WB    The glass testing was absolutely fantastic to the point where we were able to test a vast array of frits and finishes. There is a significant amount of testing required for frit, light transmission, side-lighting and so on. The list of samples were quite exhaustive, and these aren’t small squares either. We’re talking 12 mm. thick sheets and up to 300 x 300 mm. Viridian was a very obliging, willing supplier. The overall glass bridge build-up required a custom laminate make up.


PH         The footbridges contribute to a feathering of the interior edges and become a transition zone.

MM     The glass bridges are part of the roof structure that uses the existing building rooftop as its base. We wanted the roof to sit quietly and to use unified steel and glass.


PH         Were there moments in the project where the glazing presented Herculean problems?

MM     There’s a long process starting with design drawings. There are a lot of people involved. Steel specialists, glass specialists, structural and façade engineers. There are a lot of people bringing their skills and experience and ability to the design. There were a lot of vigorous discussions along the way, but I think the process was good.

WB    There’s a certain inevitability about the need for glass for this particular use that helped people to get on board very easily. Our team really supported this idea right from the beginning.


PH         Glass can create many incidental moments that no amount of CAD drawing, or computer renderings anticipate. Have you experienced those?

MM     You’re right. These types of glass types respond in really interesting ways to changing light. You can see that at different times of the day glass becomes this wonderful, luminous surface that you either walk under, or on. It creates unexpected light and shadow.


PH         While this appears simple, it’s incredibly sophisticated with all of that faceting and chiseling to achieve such apparent simplicity.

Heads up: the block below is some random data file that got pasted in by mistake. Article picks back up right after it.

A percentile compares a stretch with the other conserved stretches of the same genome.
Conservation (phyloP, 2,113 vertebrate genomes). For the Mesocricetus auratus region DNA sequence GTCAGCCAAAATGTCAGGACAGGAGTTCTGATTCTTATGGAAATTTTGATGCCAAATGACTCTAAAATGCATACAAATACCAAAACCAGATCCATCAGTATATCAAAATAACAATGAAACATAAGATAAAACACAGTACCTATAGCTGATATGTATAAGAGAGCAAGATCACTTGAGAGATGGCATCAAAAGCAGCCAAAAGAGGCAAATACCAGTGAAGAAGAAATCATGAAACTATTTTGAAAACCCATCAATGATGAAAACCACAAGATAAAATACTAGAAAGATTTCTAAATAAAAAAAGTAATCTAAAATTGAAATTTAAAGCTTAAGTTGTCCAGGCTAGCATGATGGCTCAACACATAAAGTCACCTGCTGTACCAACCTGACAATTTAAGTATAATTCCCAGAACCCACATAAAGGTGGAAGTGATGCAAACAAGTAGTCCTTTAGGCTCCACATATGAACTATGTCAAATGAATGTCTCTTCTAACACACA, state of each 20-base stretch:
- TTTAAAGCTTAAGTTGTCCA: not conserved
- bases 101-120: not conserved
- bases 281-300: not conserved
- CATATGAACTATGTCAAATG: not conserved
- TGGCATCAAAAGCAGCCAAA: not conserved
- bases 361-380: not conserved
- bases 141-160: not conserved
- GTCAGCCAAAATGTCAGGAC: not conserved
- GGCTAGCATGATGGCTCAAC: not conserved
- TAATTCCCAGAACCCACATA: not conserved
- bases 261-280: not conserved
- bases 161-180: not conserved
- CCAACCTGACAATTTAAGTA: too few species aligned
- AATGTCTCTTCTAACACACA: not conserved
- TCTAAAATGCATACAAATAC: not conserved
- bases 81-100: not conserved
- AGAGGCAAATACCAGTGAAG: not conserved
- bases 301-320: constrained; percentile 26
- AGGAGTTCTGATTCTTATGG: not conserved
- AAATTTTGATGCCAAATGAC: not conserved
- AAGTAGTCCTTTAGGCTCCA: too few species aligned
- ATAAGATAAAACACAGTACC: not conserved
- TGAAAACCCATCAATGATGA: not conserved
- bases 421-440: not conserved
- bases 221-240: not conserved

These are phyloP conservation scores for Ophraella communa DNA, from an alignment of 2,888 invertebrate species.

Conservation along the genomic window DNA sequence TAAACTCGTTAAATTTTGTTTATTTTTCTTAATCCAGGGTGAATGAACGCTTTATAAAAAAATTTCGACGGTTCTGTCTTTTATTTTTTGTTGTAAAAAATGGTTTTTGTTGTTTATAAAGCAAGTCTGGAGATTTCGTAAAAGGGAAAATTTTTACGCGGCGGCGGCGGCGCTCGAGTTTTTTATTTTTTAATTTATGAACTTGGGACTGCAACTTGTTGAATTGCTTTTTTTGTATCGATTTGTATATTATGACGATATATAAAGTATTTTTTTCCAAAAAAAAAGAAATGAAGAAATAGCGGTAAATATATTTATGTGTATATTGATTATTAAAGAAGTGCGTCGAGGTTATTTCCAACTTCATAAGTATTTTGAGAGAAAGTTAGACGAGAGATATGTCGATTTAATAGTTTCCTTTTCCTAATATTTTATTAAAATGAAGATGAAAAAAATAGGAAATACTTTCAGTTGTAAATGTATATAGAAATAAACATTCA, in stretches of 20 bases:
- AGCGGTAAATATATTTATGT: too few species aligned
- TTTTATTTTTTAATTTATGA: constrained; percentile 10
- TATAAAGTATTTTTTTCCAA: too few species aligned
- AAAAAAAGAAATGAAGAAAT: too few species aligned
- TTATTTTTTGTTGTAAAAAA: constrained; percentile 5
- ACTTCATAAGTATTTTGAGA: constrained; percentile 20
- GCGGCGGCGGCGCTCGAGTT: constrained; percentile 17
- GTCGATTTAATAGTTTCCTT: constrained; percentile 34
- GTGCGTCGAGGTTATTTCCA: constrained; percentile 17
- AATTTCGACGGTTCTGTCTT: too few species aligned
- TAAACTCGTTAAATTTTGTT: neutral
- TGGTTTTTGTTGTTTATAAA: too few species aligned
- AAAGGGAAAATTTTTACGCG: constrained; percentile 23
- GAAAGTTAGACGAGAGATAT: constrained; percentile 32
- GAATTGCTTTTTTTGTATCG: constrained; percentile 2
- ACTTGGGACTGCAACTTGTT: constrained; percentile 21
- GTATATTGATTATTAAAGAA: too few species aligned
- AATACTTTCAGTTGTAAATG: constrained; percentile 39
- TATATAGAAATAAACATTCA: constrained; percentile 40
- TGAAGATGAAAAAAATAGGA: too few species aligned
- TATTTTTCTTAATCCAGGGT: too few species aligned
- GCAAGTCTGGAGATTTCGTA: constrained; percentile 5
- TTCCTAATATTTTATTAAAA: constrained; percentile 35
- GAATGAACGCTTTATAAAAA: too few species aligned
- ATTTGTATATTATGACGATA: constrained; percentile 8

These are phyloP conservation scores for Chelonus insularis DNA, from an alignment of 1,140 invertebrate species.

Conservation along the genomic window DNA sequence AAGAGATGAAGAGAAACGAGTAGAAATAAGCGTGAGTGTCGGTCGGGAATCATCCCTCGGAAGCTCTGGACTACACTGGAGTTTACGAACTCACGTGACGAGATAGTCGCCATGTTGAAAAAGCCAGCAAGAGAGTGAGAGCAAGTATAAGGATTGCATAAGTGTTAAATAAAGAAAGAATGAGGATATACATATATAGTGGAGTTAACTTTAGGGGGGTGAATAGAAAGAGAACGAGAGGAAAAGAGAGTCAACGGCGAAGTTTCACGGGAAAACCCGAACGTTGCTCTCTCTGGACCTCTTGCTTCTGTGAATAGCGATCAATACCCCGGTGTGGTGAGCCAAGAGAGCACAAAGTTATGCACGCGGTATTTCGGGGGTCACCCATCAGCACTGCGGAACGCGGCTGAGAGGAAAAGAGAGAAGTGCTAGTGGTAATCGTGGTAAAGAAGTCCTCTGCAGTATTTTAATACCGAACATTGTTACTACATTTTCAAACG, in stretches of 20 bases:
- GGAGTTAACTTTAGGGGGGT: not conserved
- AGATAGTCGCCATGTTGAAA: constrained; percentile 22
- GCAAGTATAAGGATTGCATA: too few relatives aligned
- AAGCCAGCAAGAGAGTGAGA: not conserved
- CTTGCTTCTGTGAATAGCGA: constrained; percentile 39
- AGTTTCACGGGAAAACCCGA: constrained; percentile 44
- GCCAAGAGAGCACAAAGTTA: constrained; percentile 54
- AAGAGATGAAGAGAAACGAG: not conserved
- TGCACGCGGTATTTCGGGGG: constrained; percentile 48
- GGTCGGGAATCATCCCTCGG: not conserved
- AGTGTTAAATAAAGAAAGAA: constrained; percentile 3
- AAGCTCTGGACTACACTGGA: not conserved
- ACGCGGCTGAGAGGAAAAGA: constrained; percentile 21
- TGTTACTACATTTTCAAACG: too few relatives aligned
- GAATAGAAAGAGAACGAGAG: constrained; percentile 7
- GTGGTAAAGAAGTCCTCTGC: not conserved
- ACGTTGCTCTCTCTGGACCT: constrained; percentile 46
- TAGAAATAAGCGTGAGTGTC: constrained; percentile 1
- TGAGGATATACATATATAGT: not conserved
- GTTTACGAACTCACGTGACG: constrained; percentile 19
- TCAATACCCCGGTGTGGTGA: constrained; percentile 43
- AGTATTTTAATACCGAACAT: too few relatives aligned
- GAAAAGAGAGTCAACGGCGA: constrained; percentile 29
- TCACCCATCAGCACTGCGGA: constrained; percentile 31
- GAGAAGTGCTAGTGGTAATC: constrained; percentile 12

MM     They’re very spare footbridges. The structural steel is exposed of course. and the surface is glass. There’s no lining. Nothing’s concealed. Glass balustrades, stainless steel handrails. They’re not just visually light, but physically light and spare. Less obvious during the day is the edge lighting in the evening. They change character from catching sunlight and become an illuminated surface within the larger scheme of the roof. That’s another great aspect of the bridges.


PH     Technology is changing and the new work environment is encouraging greater physical interaction and to use our legs more than the desk-bound workforce of even a generation ago.

WBThat’s right. Aside from those informal elements that relate to the workplace, the bridges are also an essential part of the arrival sequence. Glass lifts deliver staff and visitors from the atrium. They place you out on this bridge. You’ve toured your way up through the building from the glass lifts and from the most original and precious heritage jewel downstairs and then arrive in a place that is innately forward-looking. It’s very delicate but it’s incredibly strong, and that’s your arrival moment. That’s not just about expressing the honesty of the materials and methods of construction, but also to a certain extent, the outlook of the organization that occupies the building.


PH         Was the project an especially demanding one?

MM     I can recognize where everybody was pushed to try something new, to innovate, to find a challenging, clever solution to difficult problems. It’s not about opulent or expensive solutions, but clever, innovative solutions. That’s true of the steel, that’s true of the lifts, it’s true of the services, it’s true of the structure, and it’s definitely true everywhere in the glass.


PH Do you have a project highlight?

WB    When the big reveal happened; when the protective plywood was removed and the quality of the space emerged underneath, particularly in the lift lobby on level 10 and the atrium fell away below. When we finally unveiled the entire roof and entire interior in place, that real jewel sparkle and special quality of light was absolutely magnificent.